Preparing for Industry 4.0

Image: Ardis Cheng

Our ongoing expert panel series continued this month where we posed the question “How will i4.0 and emerging technologies impact VET, industry and skills?”.

We assembled a panel of experts consisting of Ray Nashar, Linda Corrin and Shivneel Prasad to share their thoughts.

But first, let’s bring everyone up to speed by looking at what i4.0 is and its predecessors:

Industry 1.0 – Steam power and the manufacturing industry

Industry 2.0 – Mass production through the assembly line

Industry 3.0 – Computers and the internet

Industry 4.0 – Automation and data exchange.

Our first speaker was Ray, a consultant, advisor and professional learning provider, currently at Antonine College. He sees the main part of his role building teacher capacity and changing teacher perception of technology. For example, when working with schools who are implementing a new technology such as iPads, it is common for him to have to overcome objections from teachers who see technology as distracting and disruptive, rather than a modern tool for education.

“Nobody likes being changed.”

Ray showed us an informative video (below) on the current education system which has not changed much since it began hundreds of years ago, despite massive advancements in technologies and industry.

Each major leap in technology appears in a shorter time frame to the point where we will see 20,000 years of progress in the next 100 years.

So, education will have to embrace technology in the same way as industry has so it can remain current and relevant.

Ray presented Technological Pedagogical Content Knowledge (TPACK) as a new framework for the integration of technology in education and how we can structure the learning environment to produce optimum results for students.

Venn diagram showing teaching modes


Ray defined the Venn diagram as follows:

CK = What I’m teaching

PK = The art and science of teaching

PCK = The art of teaching specific content (Lee Schulman); Educators as designers

TK = How well I know tech (Mishra + Kohler)

TPK = How I enhance the art and science of teaching using the tech I know

TCK = How tech connects to & represents content, e.g. 3D brain app vs 2D textbook image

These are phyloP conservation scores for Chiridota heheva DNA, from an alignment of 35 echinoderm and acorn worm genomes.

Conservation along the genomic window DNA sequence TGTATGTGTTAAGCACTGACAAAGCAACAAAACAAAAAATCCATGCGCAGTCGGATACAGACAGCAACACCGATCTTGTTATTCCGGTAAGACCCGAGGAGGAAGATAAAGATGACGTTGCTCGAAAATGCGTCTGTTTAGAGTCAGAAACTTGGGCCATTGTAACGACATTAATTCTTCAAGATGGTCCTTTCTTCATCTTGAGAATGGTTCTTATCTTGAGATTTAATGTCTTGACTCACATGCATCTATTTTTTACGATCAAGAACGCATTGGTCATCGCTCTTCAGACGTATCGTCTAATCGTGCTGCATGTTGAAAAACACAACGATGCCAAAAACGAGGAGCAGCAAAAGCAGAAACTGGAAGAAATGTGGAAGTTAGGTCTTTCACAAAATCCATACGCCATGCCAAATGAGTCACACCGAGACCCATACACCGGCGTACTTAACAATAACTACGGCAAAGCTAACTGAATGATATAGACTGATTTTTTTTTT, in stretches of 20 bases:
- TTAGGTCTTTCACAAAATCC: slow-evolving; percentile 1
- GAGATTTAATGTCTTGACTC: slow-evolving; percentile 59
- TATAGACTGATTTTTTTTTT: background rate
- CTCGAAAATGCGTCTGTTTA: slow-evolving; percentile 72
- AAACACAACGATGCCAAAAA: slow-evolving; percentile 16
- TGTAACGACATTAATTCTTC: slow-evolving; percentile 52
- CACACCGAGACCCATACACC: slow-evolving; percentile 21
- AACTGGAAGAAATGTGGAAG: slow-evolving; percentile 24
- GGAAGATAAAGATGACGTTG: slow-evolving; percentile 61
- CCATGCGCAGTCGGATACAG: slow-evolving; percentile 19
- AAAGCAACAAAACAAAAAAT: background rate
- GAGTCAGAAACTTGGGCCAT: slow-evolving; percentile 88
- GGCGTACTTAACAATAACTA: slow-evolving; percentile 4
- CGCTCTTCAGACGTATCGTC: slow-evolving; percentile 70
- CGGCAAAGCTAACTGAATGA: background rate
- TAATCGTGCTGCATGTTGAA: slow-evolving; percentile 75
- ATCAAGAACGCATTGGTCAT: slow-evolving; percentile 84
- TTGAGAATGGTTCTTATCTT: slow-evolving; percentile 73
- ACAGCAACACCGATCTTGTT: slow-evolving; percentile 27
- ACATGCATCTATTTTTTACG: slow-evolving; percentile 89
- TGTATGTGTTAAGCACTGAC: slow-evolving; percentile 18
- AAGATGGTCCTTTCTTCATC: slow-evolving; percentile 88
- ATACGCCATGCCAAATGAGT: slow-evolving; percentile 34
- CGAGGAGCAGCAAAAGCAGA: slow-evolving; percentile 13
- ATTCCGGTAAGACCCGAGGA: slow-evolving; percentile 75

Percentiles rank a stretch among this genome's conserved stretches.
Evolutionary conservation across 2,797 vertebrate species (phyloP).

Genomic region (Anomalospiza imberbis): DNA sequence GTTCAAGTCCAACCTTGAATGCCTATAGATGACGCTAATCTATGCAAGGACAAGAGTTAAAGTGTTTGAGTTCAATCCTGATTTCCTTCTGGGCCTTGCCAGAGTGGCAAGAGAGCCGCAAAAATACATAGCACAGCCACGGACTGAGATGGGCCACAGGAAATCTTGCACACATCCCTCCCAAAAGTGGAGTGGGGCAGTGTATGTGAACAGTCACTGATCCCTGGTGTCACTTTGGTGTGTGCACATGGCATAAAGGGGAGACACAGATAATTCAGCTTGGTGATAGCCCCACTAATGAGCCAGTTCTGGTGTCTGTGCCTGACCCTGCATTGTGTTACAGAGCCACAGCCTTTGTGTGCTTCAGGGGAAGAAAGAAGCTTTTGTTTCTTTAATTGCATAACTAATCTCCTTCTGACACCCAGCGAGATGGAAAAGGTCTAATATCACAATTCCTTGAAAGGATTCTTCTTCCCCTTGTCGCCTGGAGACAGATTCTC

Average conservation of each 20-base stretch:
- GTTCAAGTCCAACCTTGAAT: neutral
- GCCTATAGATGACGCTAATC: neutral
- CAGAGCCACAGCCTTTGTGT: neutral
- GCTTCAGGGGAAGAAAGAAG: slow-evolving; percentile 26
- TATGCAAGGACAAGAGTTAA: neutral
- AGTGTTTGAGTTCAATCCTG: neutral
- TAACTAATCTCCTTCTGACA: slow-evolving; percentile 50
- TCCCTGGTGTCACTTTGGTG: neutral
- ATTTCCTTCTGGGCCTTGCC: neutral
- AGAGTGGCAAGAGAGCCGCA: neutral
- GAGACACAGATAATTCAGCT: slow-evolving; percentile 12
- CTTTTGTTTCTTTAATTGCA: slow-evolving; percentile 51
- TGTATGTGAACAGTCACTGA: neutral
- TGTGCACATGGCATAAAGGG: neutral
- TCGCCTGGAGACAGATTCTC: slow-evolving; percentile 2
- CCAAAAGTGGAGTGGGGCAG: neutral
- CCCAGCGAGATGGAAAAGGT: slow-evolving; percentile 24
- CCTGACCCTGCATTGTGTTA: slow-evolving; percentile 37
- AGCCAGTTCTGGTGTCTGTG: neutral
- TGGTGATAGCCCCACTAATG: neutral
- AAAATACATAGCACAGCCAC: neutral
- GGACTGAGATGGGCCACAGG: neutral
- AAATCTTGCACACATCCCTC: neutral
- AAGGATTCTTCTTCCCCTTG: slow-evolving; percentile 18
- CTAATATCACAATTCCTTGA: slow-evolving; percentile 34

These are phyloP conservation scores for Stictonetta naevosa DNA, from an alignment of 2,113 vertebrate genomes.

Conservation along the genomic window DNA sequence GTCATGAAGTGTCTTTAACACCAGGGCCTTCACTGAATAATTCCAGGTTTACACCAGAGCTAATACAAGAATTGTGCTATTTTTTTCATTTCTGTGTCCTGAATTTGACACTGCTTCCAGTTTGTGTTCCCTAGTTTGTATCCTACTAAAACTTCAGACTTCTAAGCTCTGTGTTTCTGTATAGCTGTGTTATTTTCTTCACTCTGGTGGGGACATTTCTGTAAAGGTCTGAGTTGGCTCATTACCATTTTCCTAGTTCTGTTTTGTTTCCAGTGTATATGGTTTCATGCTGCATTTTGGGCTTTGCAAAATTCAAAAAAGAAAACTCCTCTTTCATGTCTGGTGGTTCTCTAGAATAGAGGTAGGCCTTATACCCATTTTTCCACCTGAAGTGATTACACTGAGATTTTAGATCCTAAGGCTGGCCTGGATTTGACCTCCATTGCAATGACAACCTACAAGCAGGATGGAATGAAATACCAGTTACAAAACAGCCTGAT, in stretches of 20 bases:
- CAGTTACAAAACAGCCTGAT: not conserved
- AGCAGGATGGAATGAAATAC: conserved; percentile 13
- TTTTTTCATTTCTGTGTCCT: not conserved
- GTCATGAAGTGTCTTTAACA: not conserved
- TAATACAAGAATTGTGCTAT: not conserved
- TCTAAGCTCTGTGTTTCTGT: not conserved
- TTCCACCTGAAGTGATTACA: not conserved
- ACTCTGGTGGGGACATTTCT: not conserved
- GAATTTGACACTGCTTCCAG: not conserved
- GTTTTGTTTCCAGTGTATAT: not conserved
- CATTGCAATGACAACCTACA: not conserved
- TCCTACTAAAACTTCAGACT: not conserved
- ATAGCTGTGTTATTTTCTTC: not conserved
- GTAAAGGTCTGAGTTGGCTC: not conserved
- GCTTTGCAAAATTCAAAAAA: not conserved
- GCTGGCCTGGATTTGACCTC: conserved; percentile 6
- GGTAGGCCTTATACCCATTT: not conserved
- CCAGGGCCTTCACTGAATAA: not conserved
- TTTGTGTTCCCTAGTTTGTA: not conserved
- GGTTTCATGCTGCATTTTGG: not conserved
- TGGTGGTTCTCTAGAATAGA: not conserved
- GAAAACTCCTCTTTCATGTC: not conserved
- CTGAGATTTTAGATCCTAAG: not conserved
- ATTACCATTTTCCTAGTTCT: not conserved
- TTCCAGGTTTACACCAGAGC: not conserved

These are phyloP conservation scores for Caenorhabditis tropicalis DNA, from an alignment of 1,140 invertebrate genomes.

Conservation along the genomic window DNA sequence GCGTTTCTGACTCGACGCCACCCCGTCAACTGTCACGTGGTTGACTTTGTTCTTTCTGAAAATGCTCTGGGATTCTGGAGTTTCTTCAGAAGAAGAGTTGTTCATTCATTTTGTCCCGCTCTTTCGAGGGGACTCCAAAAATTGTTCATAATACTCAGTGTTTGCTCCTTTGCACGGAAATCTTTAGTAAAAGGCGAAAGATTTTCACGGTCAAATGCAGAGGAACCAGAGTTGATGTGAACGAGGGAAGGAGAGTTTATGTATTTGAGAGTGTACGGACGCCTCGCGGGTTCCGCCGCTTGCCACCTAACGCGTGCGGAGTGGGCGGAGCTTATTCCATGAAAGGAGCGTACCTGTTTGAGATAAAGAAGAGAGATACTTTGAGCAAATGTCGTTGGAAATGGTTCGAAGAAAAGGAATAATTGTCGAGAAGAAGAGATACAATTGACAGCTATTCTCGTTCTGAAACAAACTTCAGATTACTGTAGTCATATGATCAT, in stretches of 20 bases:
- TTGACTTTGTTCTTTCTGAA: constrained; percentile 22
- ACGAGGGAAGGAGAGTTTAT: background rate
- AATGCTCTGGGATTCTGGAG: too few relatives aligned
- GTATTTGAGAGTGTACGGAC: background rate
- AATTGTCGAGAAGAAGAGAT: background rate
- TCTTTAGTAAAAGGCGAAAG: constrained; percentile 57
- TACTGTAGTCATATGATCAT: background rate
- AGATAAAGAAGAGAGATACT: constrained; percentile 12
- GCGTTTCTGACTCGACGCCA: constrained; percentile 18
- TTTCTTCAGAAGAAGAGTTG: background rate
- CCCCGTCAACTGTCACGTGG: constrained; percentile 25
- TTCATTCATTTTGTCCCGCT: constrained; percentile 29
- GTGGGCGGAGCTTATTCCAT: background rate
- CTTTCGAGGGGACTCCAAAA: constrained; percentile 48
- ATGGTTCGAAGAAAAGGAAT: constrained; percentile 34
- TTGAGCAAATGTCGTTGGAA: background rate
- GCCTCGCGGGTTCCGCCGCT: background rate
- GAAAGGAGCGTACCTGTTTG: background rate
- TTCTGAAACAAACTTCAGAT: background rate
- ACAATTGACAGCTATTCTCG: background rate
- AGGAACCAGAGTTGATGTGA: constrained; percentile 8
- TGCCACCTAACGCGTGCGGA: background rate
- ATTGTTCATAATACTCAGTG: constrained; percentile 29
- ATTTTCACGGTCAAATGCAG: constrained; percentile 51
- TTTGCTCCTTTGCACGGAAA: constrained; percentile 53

TPCK = Dynamic interplay of areas of knowledge that impact the learning experience I design

Our next speaker was Linda Corrin from Swinburne University of Technology. She identified the collection, interpretation and use of data for key education development in an i4.0 world. Using data to ask the question – how can we best intervene with our students? Analytics can be used to personalise student learning and send them on different pathways. She illustrated this with an example from her work in a medical school. The students were studying in a hospital area which had a high proportion of retirees; this meant the students were exposed to few patients who were pregnant. Once this had been determined from the data, the school was able to make arrangements with a maternity hospital to allow the students to spend some time studying there in order to fill that knowledge gap.

Any point of contact between the student and the school will yield data. When students enrol online, how long does it take to complete enrolment and what are student dropout rates? Or the data could come from how well students answered a particular question in an exam and then, based on that information, the course content could be altered.

There are some issues with data collection in education. Firstly, if not all the data has been captured then it can lead to a flawed process. And secondly, education, like industry, has an issue with data once it has been collected – how is student data used in an ethical and appropriate way in relation to student privacy?

Our third speaker was Shivneel Prasad from Yarra Ranges Tech School. He presented a wealth of information about the skills required for i4.0, and programs that he has in place for Year 8, 9 and 10 students.

Current I4.0 trends include:

    • use of robotics and automation
    • machine-to-machine and human-to-machine communication (IoT)
    • artificial intelligence and machine learning (chatbots, rtc)
    • sensor technology and data analytics (using programming languages such as Python, R etc).

We have included the slide show presentation that describes the challenges and learning programs which cover robotics, assistive technology, virtual reality, energy efficiency,  electronics, 3D printing, smart farming, sustainable energy, animation, and rigging and sustainable housing.

Click here to view the slide show presentation.

Links to slideshow

It’s not quite Skynet and The Terminator yet, but educators, often at an individual level rather than at the organisational level, are using technology and data in the classrooms to both maximise the learning experience and reflect the workplace they are entering.